Microsoft today announced the Visual Studio Ultimate feature pack, along with build-in-the-cloud functionality in Team Foundation Service and support in Visual Studio for teams working in SharePoint.

The Ultimate feature packs will ship as “an ongoing benefit” after Visual Studio 11 (currently in beta) is finalized and released, according to Jason Zander, Microsoft’s corporate vice president for Visual Studio. The first feature pack will be centered on SharePoint Quality of Service Testing scenarios and on using IntelliTrace to debug code anywhere its run, Zander said in an interview with SD Times after his keynote address at the DevConnections conference.

For SharePoint, the areas of focus with this first pack are load testing—to make sure SharePoint can stand up to scale—and unit testing. Zander said the feature release will make it easier to author unit tests.

Further, he said, even before the first feature pack release, his team will be working on advanced diagnostic features and ways to allow users to customize what it is that IntelliTrace collects, such as a specific class, ASP.NET page or function.

As for the build-in-the-cloud capability, Zander explained that users “want the self-service aspect. It’s nice to just have a project and say, ‘Cloud, you deal with it.’ You don’t have to configure a machine.”

Build-in-the-cloud is performed with a pool of Azure virtual machine roles. “The cool thing about it is if you store your assets in a cloud repository, it’s there and ready to go,” Zander said. “For a feature update, you use the service and just do a check-in. The source code gets lifted into the cloud and automatically kicks off a build and executes tests. If it passes, the service checks in the build.”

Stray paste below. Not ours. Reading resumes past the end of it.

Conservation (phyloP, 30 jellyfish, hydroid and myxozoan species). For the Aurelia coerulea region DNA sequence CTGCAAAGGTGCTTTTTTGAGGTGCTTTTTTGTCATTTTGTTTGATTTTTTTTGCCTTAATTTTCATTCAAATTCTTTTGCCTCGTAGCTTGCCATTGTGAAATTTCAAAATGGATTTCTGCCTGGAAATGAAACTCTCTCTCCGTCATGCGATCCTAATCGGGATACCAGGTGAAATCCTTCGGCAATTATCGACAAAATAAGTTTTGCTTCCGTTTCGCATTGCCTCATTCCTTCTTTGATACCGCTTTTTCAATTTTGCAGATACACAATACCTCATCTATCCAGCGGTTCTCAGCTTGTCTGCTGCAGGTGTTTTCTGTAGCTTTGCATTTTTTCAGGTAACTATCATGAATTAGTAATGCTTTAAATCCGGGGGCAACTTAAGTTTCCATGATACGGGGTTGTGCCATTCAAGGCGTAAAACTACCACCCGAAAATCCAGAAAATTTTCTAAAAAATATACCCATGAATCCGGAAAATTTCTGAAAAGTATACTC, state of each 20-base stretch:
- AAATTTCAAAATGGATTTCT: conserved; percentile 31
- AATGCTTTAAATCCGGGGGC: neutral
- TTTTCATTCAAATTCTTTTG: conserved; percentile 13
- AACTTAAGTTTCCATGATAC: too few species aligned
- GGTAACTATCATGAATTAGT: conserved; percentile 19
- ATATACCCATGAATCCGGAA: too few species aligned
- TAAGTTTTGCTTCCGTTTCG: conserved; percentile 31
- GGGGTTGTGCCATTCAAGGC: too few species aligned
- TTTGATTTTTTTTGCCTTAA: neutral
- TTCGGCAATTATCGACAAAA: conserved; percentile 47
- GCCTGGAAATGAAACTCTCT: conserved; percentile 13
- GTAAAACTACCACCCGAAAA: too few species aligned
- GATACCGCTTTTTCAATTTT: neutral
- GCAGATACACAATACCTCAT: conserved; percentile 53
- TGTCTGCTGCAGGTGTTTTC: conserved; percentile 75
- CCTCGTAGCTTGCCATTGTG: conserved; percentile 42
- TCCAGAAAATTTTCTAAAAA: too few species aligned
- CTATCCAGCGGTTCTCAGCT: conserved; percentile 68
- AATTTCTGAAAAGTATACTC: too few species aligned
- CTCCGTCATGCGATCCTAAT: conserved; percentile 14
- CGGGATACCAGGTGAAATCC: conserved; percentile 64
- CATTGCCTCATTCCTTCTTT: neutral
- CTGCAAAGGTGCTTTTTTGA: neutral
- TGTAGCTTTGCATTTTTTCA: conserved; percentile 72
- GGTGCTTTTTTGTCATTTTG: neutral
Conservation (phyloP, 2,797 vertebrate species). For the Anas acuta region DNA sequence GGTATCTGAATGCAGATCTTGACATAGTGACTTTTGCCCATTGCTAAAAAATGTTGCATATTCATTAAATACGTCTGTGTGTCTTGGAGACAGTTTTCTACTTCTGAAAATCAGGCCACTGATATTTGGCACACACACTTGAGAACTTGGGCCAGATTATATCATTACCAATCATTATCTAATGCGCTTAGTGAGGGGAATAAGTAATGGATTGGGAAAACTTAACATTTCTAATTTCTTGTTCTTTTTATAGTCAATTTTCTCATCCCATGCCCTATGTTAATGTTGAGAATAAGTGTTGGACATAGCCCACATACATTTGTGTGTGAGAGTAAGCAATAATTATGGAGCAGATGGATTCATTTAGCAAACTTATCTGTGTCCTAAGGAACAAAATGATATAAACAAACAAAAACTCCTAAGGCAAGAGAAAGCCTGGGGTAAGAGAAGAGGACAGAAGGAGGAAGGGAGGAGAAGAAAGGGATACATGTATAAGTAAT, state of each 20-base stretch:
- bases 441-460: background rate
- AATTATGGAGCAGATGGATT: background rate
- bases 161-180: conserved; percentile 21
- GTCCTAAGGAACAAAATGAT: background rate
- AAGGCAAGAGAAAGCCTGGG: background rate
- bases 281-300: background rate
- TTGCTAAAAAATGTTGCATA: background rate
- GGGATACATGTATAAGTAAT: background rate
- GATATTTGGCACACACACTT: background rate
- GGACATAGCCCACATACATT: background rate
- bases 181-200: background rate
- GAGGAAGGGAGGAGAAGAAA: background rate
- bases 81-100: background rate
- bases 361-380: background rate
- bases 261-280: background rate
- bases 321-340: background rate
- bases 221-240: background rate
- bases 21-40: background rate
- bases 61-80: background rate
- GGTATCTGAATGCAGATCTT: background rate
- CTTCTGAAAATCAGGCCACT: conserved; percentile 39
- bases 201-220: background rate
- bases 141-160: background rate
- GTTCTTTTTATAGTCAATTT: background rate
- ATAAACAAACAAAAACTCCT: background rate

In a blog post announcing the build-in-the-cloud technology, Microsoft’s Brian Harry explained that the default workflow supports unit-testing frameworks MSTest and the new native C++ unit-testing framework. Third-party frameworks such as xUnit and NUnit can also be used but require “a bit more configuration,” he wrote. Also, he noted that the Team Explorer Everywhere client, with support for Eclipse, also will support the build-in-the-cloud service.

“We’re trying to enable people to build continuous services,” Harry added. “If you’re going to be adding functionality and doing it in continuous fashion, you’ve got to make sure the quality is right. DevOps is a big part of that trend.” In the past, he said, “We concentrated on building software and throwing it over the way. That’s not optimal now. If I want to continuously provide software, there must be a loop of building software and deploying software that makes it happen really fast. That’s a huge theme for Visual Studio 11.”

About David Rubinstein

David Rubinstein is editor-in-chief of SD Times.